Emerging Artists In Residence Program

Residency Dates: OCTOBER 6 - NOVEMBER 21, 2021

Applications due Friday, January 15, 2021 by 11:59 PM PST.

The Emerging-Artist-in-Residence (EAiR) Program serves promising younger artists who have had previous experience working with glass. For 2021, a small number of artists will be chosen to join the artists whose residencies have been delayed due to the Pandemic.

The EAiR Program supports artists who are making a transition in their professional lives. Whether moving from academia to a professional studio practice, taking up a new medium, or beginning a new body of work, artists find this independent residency ideal for contemplation, research, and experimentation. The program provides artists with a place and the time to develop an idea or project in glass, with the potential for realizing a new body of work. 

The residency requires a project proposal and supports kilnworking, coldworking, printmaking, and use of mixed media but not hot glassworking. The EAiR program is an independent artist’s residency, so no instruction is available and some glassmaking experience is required.

Residents have access to many Pilchuck studios, including the glass-plate printmaking (vitreography) studio; plaster studio; fusing, slumping, and casting kilns; flameworking torch; and coldworking equipment. No hot glassworking is available.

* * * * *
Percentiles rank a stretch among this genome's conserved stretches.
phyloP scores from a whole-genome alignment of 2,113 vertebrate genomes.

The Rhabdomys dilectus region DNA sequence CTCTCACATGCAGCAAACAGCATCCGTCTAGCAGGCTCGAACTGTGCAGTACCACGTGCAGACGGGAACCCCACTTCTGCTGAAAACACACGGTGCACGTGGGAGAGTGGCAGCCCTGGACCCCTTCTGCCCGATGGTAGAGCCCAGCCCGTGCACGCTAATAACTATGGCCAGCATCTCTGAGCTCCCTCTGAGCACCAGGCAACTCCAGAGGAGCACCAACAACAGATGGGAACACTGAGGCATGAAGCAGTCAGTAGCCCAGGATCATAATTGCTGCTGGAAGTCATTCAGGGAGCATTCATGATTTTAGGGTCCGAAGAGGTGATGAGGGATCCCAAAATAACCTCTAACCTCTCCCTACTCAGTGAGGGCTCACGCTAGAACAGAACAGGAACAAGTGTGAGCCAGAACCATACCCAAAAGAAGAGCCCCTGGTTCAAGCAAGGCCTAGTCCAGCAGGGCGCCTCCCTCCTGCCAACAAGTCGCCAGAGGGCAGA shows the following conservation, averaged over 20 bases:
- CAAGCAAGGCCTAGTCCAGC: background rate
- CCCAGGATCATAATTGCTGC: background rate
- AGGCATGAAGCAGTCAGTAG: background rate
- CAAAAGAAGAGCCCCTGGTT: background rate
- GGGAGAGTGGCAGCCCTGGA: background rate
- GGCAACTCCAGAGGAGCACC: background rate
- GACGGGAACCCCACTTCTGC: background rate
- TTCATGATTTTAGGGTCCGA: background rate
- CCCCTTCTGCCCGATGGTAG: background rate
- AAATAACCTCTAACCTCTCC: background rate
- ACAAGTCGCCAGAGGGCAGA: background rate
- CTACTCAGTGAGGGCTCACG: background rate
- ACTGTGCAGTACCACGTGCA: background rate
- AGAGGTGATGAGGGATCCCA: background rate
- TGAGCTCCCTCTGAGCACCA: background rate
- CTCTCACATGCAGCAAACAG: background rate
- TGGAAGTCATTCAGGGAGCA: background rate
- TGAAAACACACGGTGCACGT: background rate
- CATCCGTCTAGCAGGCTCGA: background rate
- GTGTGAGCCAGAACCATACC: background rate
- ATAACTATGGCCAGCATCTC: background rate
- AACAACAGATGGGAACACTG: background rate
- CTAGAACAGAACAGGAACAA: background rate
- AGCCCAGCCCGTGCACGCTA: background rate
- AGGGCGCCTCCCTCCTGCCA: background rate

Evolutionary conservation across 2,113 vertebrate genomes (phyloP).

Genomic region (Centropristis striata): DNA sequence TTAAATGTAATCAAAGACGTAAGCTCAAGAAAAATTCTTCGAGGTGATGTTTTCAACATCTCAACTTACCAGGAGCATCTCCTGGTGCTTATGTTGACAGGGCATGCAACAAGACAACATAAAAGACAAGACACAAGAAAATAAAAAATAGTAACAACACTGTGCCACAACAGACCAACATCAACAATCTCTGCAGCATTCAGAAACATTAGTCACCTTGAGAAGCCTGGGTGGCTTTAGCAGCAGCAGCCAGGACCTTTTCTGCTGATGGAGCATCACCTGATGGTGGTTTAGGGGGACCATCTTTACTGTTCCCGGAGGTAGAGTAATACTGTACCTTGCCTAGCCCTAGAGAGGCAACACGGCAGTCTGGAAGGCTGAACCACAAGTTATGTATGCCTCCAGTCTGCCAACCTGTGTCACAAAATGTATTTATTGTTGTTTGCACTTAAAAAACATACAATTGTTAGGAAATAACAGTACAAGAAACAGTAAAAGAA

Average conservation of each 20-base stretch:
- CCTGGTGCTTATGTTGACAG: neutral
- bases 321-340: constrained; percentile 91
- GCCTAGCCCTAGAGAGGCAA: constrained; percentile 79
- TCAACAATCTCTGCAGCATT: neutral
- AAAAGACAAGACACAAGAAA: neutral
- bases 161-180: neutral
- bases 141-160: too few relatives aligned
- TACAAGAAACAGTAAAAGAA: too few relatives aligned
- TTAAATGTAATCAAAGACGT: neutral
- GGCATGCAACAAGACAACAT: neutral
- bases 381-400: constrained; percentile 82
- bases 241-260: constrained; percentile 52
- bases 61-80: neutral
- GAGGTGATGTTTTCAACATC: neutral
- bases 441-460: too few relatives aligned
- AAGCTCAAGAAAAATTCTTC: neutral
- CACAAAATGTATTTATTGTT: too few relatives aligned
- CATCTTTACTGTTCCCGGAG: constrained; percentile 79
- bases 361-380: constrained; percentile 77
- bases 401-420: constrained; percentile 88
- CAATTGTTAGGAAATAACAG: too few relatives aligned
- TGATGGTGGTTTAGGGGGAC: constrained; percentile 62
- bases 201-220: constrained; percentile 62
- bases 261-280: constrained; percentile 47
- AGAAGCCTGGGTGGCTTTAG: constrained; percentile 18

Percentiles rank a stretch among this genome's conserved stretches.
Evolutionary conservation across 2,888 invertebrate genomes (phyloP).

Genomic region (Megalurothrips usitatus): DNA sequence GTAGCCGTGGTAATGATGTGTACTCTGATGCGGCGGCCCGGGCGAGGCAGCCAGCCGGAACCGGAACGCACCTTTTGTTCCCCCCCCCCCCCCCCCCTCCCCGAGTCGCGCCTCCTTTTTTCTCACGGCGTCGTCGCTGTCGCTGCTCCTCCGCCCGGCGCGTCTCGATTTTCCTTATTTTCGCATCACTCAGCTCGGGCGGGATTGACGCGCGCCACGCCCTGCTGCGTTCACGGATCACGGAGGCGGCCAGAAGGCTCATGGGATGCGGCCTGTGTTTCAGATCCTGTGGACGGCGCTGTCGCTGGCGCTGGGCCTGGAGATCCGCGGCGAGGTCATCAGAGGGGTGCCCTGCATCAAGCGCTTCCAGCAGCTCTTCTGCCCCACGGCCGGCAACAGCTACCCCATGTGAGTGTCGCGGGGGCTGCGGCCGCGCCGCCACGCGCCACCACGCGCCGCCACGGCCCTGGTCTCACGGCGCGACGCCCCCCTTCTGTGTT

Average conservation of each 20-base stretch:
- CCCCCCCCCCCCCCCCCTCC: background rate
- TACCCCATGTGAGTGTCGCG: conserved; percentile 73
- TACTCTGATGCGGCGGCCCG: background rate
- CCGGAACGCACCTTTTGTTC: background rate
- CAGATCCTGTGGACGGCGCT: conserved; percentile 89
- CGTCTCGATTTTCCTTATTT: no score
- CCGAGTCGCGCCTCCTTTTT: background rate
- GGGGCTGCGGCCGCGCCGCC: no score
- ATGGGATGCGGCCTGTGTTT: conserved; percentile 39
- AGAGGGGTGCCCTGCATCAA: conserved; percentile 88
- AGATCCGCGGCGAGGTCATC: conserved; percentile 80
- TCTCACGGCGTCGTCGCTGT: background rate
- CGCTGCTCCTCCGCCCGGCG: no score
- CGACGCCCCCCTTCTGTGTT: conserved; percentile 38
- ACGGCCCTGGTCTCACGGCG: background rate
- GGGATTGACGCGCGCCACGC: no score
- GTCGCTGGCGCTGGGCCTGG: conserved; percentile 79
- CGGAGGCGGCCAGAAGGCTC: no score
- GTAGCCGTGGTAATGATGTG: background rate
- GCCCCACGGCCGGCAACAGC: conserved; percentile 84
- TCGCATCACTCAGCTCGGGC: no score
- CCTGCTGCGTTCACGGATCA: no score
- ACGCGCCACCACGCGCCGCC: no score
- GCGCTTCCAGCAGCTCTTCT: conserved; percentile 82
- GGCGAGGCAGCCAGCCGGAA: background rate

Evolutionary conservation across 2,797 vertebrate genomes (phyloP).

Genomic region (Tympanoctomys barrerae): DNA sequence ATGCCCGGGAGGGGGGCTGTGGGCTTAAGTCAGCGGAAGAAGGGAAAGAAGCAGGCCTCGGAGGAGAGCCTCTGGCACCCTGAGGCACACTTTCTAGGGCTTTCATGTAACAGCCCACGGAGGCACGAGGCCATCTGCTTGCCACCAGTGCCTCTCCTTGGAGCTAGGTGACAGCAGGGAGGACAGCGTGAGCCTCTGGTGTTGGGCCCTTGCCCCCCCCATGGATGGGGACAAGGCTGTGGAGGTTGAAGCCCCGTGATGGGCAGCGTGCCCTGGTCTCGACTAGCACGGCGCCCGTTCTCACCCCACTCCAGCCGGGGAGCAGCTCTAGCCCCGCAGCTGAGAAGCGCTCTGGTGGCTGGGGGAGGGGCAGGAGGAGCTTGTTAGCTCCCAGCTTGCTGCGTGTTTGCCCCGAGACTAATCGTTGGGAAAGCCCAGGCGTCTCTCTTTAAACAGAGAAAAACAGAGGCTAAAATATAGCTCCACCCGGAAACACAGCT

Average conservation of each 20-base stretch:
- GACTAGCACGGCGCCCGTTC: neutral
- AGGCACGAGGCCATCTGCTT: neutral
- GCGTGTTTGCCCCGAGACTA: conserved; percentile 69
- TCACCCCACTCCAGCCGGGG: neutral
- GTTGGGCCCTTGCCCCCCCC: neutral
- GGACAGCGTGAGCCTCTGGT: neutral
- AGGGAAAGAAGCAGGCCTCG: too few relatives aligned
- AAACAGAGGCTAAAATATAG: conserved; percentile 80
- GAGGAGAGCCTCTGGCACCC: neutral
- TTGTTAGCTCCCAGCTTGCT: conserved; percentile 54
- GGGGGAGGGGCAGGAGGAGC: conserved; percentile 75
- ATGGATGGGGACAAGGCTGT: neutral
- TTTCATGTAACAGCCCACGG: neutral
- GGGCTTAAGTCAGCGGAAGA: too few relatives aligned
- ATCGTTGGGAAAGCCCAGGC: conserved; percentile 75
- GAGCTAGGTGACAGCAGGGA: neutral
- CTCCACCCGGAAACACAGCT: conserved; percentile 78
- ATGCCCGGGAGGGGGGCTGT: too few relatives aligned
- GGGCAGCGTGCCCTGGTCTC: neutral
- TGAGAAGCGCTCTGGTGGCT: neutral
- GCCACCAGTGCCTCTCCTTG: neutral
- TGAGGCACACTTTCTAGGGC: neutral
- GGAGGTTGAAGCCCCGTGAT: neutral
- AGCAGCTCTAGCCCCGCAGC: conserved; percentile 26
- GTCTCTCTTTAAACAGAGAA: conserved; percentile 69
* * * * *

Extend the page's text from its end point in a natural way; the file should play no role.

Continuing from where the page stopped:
The residency requires full-time participation by all of the artists. Residents should expect to partake in communal studio clean-ups and be available to visitors, among other activities.

Included in the residency award is a stipend of US$1,000 per artist, open studio space, shared cooking facilities, and a private room in a cottage with shared bath. Materials, instruction, food, and travel reimbursement are not provided.

For more information, please contact the registrar, at registrar@pilchuck.org or 360.445.3111 ext.29

Pilchuck extends its gratitude to Chihuly Garden and Glass, National Endowment for the Arts, and generous individuals for their support of this program.





Bri Chesler is a multi-disciplinary artist currently residing in Seattle, WA. Originally trained in other mediums, her work tends to be primarily in glass and mixed media. In her work, Chesler aims to capture the visceral experience of our carnal nature as freakishly alien and indifferent. She received a BFA in Sculpture from Kansas City Art Institute, where a strong interest in transparency and molten media lead her to explore glass. In 2012, Bri attended Pilchuck Glass School and was introduced to flameworking in a course with Matt Escuche. Enchanted by the material, she continued to seek the opportunity to learn how to blow glass in the hot shop, returning to Pilchuck in 2015 to attend Niko Dimitrijevic’s introduction to glassblowing course. Chesler currently designs and creates glass work for various studios in Seattle and was recently featured in Bellevue Arts Museum’s Biennial 2018: BAM! Glasstastic exhibition.